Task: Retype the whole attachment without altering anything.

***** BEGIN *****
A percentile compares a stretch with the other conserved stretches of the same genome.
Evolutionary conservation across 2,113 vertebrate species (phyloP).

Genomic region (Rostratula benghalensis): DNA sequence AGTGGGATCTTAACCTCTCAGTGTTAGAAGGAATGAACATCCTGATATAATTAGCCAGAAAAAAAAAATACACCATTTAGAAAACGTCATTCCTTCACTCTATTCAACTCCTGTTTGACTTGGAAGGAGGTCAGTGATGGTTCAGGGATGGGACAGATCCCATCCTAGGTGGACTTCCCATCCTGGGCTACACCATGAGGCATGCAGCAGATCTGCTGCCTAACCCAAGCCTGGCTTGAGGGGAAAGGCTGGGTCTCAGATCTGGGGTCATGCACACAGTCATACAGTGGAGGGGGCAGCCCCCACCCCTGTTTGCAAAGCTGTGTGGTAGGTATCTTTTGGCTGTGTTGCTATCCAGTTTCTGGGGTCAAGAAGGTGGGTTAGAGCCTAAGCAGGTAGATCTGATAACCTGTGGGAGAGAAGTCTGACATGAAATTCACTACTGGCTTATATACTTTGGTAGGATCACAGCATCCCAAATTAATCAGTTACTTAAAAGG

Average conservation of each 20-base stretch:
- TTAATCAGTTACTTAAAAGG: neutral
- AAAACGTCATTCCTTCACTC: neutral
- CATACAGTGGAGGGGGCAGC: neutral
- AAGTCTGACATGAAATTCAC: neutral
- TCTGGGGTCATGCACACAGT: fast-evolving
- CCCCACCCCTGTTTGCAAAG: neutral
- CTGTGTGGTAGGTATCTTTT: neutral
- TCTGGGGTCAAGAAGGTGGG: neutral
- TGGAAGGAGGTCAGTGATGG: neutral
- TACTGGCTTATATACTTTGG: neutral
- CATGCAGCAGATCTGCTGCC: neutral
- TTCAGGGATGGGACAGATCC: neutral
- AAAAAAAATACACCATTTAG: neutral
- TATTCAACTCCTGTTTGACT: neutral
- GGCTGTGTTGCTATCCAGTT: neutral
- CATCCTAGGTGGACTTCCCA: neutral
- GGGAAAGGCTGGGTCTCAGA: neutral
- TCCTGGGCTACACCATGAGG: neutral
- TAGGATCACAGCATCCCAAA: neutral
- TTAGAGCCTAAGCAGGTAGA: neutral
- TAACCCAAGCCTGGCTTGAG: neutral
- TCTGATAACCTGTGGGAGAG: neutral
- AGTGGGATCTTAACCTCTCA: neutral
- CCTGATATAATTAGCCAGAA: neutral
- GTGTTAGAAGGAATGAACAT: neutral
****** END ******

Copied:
A percentile compares a stretch with the other conserved stretches of the same genome.
Evolutionary conservation across 2,113 vertebrate species (phyloP).

Genomic region (Rostratula benghalensis): DNA sequence AGTGGGATCTTAACCTCTCAGTGTTAGAAGGAATGAACATCCTGATATAATTAGCCAGAAAAAAAAAATACACCATTTAGAAAACGTCATTCCTTCACTCTATTCAACTCCTGTTTGACTTGGAAGGAGGTCAGTGATGGTTCAGGGATGGGACAGATCCCATCCTAGGTGGACTTCCCATCCTGGGCTACACCATGAGGCATGCAGCAGATCTGCTGCCTAACCCAAGCCTGGCTTGAGGGGAAAGGCTGGGTCTCAGATCTGGGGTCATGCACACAGTCATACAGTGGAGGGGGCAGCCCCCACCCCTGTTTGCAAAGCTGTGTGGTAGGTATCTTTTGGCTGTGTTGCTATCCAGTTTCTGGGGTCAAGAAGGTGGGTTAGAGCCTAAGCAGGTAGATCTGATAACCTGTGGGAGAGAAGTCTGACATGAAATTCACTACTGGCTTATATACTTTGGTAGGATCACAGCATCCCAAATTAATCAGTTACTTAAAAGG

Average conservation of each 20-base stretch:
- TTAATCAGTTACTTAAAAGG: neutral
- AAAACGTCATTCCTTCACTC: neutral
- CATACAGTGGAGGGGGCAGC: neutral
- AAGTCTGACATGAAATTCAC: neutral
- TCTGGGGTCATGCACACAGT: fast-evolving
- CCCCACCCCTGTTTGCAAAG: neutral
- CTGTGTGGTAGGTATCTTTT: neutral
- TCTGGGGTCAAGAAGGTGGG: neutral
- TGGAAGGAGGTCAGTGATGG: neutral
- TACTGGCTTATATACTTTGG: neutral
- CATGCAGCAGATCTGCTGCC: neutral
- TTCAGGGATGGGACAGATCC: neutral
- AAAAAAAATACACCATTTAG: neutral
- TATTCAACTCCTGTTTGACT: neutral
- GGCTGTGTTGCTATCCAGTT: neutral
- CATCCTAGGTGGACTTCCCA: neutral
- GGGAAAGGCTGGGTCTCAGA: neutral
- TCCTGGGCTACACCATGAGG: neutral
- TAGGATCACAGCATCCCAAA: neutral
- TTAGAGCCTAAGCAGGTAGA: neutral
- TAACCCAAGCCTGGCTTGAG: neutral
- TCTGATAACCTGTGGGAGAG: neutral
- AGTGGGATCTTAACCTCTCA: neutral
- CCTGATATAATTAGCCAGAA: neutral
- GTGTTAGAAGGAATGAACAT: neutral